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Phone tablet hybrids, or phablets, have real value in the workplace because of their size and unique features, but there are some downsides.
Phablets are large smartphones that approach the size of traditional tablets; their screen sizes range from 5.7 inches to 6.4 inches and are lighter than tablets. By 2019, there will be 1.5 billion phablets shipped around the world, according to research firm BI Intelligence. And enterprise mobility experts I talked to said as much as 40% of their companies' supported devices will be phone tablet hybrids by the end of next year. It is obvious that phablets are the next big thing.
The size of phablets' screens allows for easier reading of email, messages, websites and most enterprise documents. The larger devices also can hold a larger battery, so people on the go all the time do not have to charge it as frequently. And some phablets, such as those in the Samsung Galaxy Note line, have a stylus. A stylus helps you jot a quick note, do some basic drawing, and edit some graphs and charts. You can even pinpoint an exact location within a document.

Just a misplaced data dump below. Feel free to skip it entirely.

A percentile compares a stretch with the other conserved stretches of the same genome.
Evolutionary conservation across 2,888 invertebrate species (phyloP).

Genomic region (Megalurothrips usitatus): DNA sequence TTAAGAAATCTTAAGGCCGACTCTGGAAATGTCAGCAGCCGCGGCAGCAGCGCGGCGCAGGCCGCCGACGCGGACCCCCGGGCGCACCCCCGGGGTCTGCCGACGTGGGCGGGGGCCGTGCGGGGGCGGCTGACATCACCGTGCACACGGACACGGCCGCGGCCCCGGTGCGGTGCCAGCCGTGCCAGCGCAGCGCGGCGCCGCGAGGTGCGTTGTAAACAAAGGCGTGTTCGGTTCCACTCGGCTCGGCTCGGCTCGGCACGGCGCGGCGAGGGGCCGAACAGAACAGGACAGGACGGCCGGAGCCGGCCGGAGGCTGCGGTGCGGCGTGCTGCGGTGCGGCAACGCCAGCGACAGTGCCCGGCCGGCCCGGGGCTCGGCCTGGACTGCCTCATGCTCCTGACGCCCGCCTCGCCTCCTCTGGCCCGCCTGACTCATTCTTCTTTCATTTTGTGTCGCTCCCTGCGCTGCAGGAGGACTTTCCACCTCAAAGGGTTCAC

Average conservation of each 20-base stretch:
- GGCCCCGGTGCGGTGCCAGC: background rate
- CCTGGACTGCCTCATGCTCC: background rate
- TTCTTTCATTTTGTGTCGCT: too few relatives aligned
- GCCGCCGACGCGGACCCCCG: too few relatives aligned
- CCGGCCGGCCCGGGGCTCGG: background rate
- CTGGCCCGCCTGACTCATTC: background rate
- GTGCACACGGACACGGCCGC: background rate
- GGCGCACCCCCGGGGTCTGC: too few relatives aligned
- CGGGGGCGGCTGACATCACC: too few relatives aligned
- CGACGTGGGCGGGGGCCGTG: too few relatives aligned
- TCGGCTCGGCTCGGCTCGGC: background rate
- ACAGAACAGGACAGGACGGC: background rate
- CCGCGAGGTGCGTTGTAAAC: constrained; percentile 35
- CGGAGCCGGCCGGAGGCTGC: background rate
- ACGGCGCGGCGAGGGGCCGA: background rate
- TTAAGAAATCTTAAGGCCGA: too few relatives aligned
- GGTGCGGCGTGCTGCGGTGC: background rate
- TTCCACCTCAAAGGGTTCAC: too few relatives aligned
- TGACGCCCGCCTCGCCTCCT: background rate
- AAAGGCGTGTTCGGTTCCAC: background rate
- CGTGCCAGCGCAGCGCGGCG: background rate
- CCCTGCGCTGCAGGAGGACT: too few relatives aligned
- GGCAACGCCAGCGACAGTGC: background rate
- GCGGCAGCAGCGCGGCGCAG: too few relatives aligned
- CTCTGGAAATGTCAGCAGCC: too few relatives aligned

I do not see many significant downsides to phone tablet hybrids, but there are some ways in which they are less than optimal.
For starters, phablets are hard to carry. They do not easily fit into most pockets, but they do fit well in most small bags and purses, or just in your hand. It's tough to use them with one hand, as well. This doesn't seem like a big deal, but there are many times where you are multi-tasking and need to touch other areas of the screen, and you just cannot reach them.
The user experience with most apps is not significantly better on phablets either. Users of iOS devices have likely seen updates to apps, designed to accommodate the larger screens of the new iPhone 6 and 6 Plus. Most of the apps are updated, but not optimized; the images, buttons and fonts look better on the larger screen, but the app is not configured to take better advantage of the additional real estate.
We will see a day when phablets will overtake the PC. Think about the portability for the employee and cost savings for the company. Workers would still have a desk with a large monitor and keyboard, but these accessories would connect to the phablet. Motorola tried this approach with the Atria, but unlike that device, modern phablets have the power and flexibility to run powerful business apps and still be a user-friendly mobile tool.